Whither the Death Tax

With a new President coming and with Republicans to control the House and Senate there is a distinct possibility that the estate tax will be repealed.  Indeed one expert, Michael Graetz, who teaches at Columbia Law School, is quoted in the Wall Street Journal as saying that “Estate tax repeal seems virtually certain.”  Usually pronouncements about future tax law are not made with such certitude, so it may be worthwhile to see just what the President-Elect is proposing.

As of November 9, the President Elect’s plan with regard to what he calls federal “Death Taxes” was that

The…Plan will repeal the death tax, but capital gains held until death and valued over $10 million will be subject to tax to exempt small businesses and family farms.  To prevent abuse, contributions of appreciated assets into a private charity established by the decedent or the decedent’s relatives will be disallowed.

Let us examine these positions one at a time.

  • First, repeal of the estate tax generally would benefit anyone whose estate at death plus lifetime taxable gifts exceeds $5,490,000.00 (the 2017 applicable exclusion) or in the case of married couples $10,980,000.00.  Thus, the repeal obviously does not affect the vast majority of people, while at the same time it benefits handsomely a small percentage of the population, who would avoid a tax at a 40% rate on all amounts over and above the exclusion.
  • Second, the capital gains language is a little difficult to parse, but apparently only estates that would have more than $10,000,000 in gain would be taxable.  Implicit in this is a fundamental change to income tax law—apparently for these estates the stepped-up basis on death would no longer apply (otherwise there would be no gain to tax).  Again, this proposed tax would affect only the estates of the wealthy and, if we are reading it rightly, would necessarily reach even fewer estates than the un-repealed estate tax would reach; plus the capital gain rate (which the President-Elect intends to lower still further) would also be lower than the rate of the estate tax if the latter were to stay in effect.  One planning note if you happen to leave such a large estate: in the past it made sense to keep highly appreciated assets in one’s estate to benefit from the stepped-up basis and eliminate gain.  If the President Elect’s plan is implemented, such a taxpayer would apparently want to hold on to lower appreciated assets and give away highly appreciated assets.  A final point, we assume that the disappearance of stepped-up basis would not apply to all taxpayers, but only applies to  estates with $10,000,000+ in gains.  This is a very important distinction that bears watching.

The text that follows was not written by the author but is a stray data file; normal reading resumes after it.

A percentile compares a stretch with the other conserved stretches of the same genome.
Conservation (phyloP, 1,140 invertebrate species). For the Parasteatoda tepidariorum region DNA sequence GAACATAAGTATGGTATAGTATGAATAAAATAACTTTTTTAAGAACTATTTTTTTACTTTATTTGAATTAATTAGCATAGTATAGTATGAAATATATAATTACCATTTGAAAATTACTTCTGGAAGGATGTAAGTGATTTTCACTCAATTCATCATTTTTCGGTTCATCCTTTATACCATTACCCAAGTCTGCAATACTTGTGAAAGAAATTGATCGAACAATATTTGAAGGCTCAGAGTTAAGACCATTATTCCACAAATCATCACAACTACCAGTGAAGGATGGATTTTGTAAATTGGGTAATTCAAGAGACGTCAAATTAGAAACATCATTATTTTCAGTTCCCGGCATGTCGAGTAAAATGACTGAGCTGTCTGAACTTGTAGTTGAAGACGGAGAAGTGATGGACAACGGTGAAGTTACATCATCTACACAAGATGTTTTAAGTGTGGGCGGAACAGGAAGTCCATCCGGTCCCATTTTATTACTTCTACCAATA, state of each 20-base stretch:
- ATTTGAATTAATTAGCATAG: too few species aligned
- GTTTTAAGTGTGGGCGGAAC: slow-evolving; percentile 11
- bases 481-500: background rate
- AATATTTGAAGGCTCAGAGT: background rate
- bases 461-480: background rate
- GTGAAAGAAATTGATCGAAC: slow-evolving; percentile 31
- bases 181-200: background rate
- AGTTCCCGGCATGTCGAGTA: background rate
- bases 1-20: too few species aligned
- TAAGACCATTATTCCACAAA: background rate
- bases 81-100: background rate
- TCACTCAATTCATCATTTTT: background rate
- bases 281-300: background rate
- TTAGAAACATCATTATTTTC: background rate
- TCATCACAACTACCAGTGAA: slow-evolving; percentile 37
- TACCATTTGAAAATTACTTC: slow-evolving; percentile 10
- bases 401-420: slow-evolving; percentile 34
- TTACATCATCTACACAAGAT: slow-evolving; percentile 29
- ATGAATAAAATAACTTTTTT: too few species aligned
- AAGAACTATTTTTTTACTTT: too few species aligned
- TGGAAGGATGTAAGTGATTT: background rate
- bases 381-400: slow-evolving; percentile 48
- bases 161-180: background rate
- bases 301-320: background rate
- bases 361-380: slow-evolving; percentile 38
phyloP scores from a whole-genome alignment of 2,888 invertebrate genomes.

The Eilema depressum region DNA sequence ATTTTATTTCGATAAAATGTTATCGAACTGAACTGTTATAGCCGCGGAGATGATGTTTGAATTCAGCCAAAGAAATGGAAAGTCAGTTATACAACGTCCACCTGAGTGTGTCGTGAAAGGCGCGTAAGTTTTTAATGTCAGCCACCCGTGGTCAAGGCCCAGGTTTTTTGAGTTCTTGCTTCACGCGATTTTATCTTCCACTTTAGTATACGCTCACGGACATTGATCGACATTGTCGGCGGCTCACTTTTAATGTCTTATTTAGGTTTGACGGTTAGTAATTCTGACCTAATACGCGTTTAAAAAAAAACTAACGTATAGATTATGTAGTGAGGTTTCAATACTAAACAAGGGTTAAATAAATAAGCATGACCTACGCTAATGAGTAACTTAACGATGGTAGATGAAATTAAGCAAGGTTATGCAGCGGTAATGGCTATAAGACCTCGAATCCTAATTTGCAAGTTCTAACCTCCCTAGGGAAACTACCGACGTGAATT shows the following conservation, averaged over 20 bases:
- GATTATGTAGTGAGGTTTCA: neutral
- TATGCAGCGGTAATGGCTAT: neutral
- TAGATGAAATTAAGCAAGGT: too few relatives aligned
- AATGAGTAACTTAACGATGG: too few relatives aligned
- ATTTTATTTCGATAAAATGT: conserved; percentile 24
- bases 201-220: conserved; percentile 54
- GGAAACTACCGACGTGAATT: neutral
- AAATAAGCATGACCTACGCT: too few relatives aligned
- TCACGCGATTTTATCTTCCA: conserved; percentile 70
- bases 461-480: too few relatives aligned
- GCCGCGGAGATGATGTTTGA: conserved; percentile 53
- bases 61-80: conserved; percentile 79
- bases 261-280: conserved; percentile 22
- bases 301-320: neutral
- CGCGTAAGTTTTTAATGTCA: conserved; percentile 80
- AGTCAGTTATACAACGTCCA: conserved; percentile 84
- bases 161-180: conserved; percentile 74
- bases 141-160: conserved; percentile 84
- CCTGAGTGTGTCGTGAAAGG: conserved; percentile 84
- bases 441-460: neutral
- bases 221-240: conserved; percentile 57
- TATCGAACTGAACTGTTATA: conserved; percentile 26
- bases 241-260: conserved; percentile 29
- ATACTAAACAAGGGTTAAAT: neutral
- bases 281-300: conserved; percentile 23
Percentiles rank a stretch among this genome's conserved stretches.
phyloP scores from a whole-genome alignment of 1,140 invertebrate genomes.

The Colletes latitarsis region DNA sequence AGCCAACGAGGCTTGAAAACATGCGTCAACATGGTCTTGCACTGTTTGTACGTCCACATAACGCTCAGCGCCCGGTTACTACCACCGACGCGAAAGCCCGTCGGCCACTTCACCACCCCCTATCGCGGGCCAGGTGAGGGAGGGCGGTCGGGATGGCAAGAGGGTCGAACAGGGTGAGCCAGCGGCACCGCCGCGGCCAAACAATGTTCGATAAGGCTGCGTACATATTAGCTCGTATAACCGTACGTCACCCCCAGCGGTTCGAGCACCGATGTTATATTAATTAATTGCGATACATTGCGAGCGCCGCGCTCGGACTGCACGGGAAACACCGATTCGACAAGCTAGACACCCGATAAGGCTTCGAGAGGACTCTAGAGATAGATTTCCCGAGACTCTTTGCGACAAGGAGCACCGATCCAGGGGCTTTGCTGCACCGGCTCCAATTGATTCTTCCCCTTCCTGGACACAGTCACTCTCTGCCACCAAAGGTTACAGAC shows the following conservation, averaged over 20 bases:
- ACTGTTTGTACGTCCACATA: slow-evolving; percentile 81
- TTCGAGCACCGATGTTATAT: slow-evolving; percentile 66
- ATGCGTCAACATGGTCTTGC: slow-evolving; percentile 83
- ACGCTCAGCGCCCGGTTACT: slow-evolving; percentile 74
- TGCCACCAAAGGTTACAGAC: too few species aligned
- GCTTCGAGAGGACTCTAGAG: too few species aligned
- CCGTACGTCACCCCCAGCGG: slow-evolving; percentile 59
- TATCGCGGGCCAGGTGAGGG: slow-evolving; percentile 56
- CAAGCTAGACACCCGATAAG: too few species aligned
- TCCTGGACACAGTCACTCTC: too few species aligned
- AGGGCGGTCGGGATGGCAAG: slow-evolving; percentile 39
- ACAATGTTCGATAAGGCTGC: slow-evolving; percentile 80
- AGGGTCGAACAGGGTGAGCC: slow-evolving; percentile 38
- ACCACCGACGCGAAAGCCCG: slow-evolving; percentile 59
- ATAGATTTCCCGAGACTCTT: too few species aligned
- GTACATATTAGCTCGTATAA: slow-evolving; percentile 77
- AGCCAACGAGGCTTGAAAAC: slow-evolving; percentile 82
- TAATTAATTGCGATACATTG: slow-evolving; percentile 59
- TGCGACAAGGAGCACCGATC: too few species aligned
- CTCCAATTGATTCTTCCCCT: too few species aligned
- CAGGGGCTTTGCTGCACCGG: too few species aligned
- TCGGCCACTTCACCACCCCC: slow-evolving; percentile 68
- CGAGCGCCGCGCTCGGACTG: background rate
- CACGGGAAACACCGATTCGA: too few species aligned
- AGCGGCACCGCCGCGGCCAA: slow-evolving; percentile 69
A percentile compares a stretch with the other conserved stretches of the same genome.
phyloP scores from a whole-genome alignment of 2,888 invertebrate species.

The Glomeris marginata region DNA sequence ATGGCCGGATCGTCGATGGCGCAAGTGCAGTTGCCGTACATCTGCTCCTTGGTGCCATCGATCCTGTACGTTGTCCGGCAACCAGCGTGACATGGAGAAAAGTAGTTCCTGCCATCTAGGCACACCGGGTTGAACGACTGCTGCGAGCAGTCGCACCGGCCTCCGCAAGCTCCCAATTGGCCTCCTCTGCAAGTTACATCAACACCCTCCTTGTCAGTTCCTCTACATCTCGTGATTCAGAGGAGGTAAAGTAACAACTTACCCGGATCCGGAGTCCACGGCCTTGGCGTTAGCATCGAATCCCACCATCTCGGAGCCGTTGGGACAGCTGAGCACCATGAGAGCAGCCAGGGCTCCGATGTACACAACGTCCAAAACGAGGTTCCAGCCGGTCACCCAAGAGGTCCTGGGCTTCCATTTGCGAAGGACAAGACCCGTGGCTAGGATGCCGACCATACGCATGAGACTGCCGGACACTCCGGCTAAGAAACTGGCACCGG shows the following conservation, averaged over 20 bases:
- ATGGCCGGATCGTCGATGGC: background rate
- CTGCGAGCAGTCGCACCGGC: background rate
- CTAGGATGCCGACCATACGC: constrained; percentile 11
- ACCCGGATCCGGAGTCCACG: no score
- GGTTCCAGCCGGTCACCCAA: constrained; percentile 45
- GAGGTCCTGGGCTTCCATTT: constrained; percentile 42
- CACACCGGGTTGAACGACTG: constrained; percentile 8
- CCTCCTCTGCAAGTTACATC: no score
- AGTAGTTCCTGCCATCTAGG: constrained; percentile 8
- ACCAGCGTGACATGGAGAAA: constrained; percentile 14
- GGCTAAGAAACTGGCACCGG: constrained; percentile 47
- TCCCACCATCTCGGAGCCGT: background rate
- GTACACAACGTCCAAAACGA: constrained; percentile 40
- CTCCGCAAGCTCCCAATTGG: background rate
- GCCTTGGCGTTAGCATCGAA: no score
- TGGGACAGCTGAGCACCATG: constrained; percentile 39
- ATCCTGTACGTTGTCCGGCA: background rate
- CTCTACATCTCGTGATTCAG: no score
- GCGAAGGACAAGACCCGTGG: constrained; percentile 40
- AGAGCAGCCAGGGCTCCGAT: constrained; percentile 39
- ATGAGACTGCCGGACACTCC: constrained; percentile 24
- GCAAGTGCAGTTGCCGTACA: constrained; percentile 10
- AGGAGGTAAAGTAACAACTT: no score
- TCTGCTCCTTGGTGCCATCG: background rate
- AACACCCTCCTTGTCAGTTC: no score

• Finally, with regard to the third position, presumably this is aimed at “private foundations” not “private charities” (which is not a category recognized in federal tax law.)  Private foundations are generally thought of as vehicles for the wealthy to give away assets to charitable causes.  Giving appreciated assets to such a charity is a method of giving value to charitable purposes, while simultaneously saving on capital gain tax.  It should be noted that The President Elect’s own Foundation is a private foundation, so this proposal may, at least on its face, appear to cost the President-Elect one method of avoiding capital gain at his death if his plan otherwise is implemented.  One would like to think that this was a consciously-made, statesmanlike decision.

The above snippet is only one campaign plank from the President Elect’s website, and its brevity and vagueness probably means we have already lavished too much attention on it.  But stayed tuned.



Posted in Estates / Wills, Newsletters